After we managed to put our luggage on the vespa (leaving all the stuff we didn’t need behind) and find some place for ourselves to fit also, we started our trip to Lesotho. We chose not to ride on the big highway and we preferred alternative routes which were narrower and with less traffic and made us feel more comfortable and closer to natural environment (we wouldn’t exceed the speed of 60-70km/h until we were sure it would be safe to do it). We were traveling on the R57 and we stopped at Heilbron the first night. We found there the municipal campsite which was great and really cheap (1.5 euros per person, per night). Our second stop was at Fouriesbourg, a town close to the borders with Lesotho, where the campsite was not that cheap (7 euros per person, per night) and the third day we would be at Lesotho. Everything was working well and Alexandra and I could perfectly communicate and co-operate! I was in charge of the driving and she was the photographer and the “press representative”. Every time we stopped for fuel, food and at every campsite we would spend the night, the people who saw us were asking questions that someone had to answer:
“Where are you coming from?”
“Where are you going?”
“Didn’t you have any problems on your way?”
“How is it possible to travel both on the vespa?”
“Which countries have you visited until now?”
“How many kilometers have you done?”
…and many more…
The “press representative” enjoyed her new task to answer all these questions and she was impressed by the interest and the surprise on everyone’s face when they heard the story. This didn’t last more than 3 days…I already knew that her enthusiasm would end eventually. It is nice when people want to hear your story, when they smile and want to learn more. It’s nice to share what you have experienced, what you have seen with people you don’t know but depending on the circumstances, it can be a bit tiring…Sometimes you just can’t talk to anyone even if you want to: when you are really boiling in the motorcycle clothes and boots, when you are close to a sunstroke having driven for too many kilometers under the African sun, when you can’t move your legs after sitting for too many hours, when you are starving to death trying to find something to eat, when you feel like a shock absorber and all the vibration of the engine is in your hands…Are you convinced now that sometimes it can be difficult?!
Crossing the borders of Lesotho was really easy. We didn’t need to have a visa or buy an insurance. We just got a stamp on our passports with the date of entrance and paid 30ZAR (2 euros) for the vespa. The first thing we noticed when we entered this small country was that there were no fences at all! The fences I hated in Namibia and in South Africa had disappeared!
Lesotho, a country with no fences!
We instantly felt that we were in Africa again! We didn’t visit the capital city, Maseru or any other big city (the 2nd biggest city in Lesotho has a population of 75,000) and the first impression I got from Lesotho was that it was 100% Africa (with a bit of Alps…). It is a poor country, but the difference between Lesotho and other poor African countries is that Lesotho is a very “tidy” one. For example, the land is being cultivated even with primitive means of cultivation and it is not left deserted. There aren’t many cars and people use horses to go from one place to another, or they just walk. The kingdom of Lesotho is a small mountainous piece of land surrounded by the state of South Africa. I knew nothing about Lesotho before I got there (I don’t know why I had missed that!) and I didn’t want to visit it only to say that I have been to one more country.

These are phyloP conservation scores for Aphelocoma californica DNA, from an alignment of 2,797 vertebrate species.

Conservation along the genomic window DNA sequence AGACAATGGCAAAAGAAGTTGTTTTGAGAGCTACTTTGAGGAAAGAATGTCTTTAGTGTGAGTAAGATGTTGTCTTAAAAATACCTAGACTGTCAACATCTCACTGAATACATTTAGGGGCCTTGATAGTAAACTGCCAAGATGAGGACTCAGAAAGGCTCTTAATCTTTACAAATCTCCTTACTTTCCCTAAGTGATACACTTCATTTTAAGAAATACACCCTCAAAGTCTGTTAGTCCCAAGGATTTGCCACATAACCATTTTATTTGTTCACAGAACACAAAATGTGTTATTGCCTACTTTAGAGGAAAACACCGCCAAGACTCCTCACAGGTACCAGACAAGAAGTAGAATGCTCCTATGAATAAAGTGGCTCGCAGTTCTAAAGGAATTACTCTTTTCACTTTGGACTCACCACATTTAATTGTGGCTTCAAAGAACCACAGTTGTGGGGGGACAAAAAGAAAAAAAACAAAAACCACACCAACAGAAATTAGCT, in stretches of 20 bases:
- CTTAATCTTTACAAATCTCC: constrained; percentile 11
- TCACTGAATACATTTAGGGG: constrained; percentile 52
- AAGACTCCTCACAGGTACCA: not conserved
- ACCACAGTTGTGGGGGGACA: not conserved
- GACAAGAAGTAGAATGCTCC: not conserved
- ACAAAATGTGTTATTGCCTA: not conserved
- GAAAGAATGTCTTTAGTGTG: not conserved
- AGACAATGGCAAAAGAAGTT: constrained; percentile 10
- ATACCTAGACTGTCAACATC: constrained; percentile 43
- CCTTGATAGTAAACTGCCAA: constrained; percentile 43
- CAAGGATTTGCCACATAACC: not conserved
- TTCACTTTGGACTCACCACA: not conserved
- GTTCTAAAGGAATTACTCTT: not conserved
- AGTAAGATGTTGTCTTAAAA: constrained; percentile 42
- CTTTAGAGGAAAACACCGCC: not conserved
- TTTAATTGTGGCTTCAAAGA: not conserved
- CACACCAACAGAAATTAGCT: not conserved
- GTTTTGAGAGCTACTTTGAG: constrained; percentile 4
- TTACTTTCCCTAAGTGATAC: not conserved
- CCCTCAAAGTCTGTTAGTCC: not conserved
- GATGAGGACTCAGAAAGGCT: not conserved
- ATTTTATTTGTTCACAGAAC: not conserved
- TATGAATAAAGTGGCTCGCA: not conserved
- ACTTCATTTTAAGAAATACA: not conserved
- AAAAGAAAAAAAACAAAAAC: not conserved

Tom, a guy who hosted me in South Africa insisted that I should go to Lesotho. He told me stories about its mountains and about Sani Pass, a mountain pass that I had to cross in his opinion. So, he convinced me to make that sacrifice and go there (I would definitely sacrifice something – a shock absorber or a set of clutch disks…). From the first day, we saw what we would go through! We started climbing on the mountains and the altitude was about to get really high. Luckily we were on a tar road but the vespa had different kind of problems: we were two now and we also had a heavy load with all our luggage on. The third gear brought us until 1,500 meters of altitude, then with the second we made it to 2,000m. After that, we put the first gear and started praying! I was now close to God, maybe due to the difficulties or the altitude…we were really close to the clouds! Unfortunately no God was listening at the moment and when we climbed to 2,700m the engine refused to continue. Probably because there was not enough air. We fought for some hundred meters to continue (Alexandra was walking and I was pushing the vespa) but our efforts were in vain.
Our luck didn’t abandon us for long as we saw a 4X4 approaching! Without too much thought, we ran towards it and almost forced the car to stop. Inside it, there were 2 Boers from South Africa who were really surprised to see us and offered us their help. We put all our luggage in their big trunk, Alexandra took the back seat and we went to the next village in 15kms distance. That was the quickest 15kms distance my vespa had ever covered on African soil! The poor vespa was very happy without that heavy load on its back! I also felt that I was riding a 1000ccs motorcycle! The 2 Boers knew the only place we could spend the night at the village they brought us. It was not exactly the type of accommodation we would choose but we didn’t have any choice. So, we spent the night at a…“chalet” – a ski resort which cost us 20 euros per person! We enjoyed a comfortable sleep, we cooked a nice dinner and had the opportunity to dry our clothes. After all, we deserved it! We were already at Katse Dam, the second highest and first in terms of altitude dam in Africa (1,993m altitude). I can’t describe the beauty of the place! A huge artificial lake surrounded by high, green mountains! Gorgeous!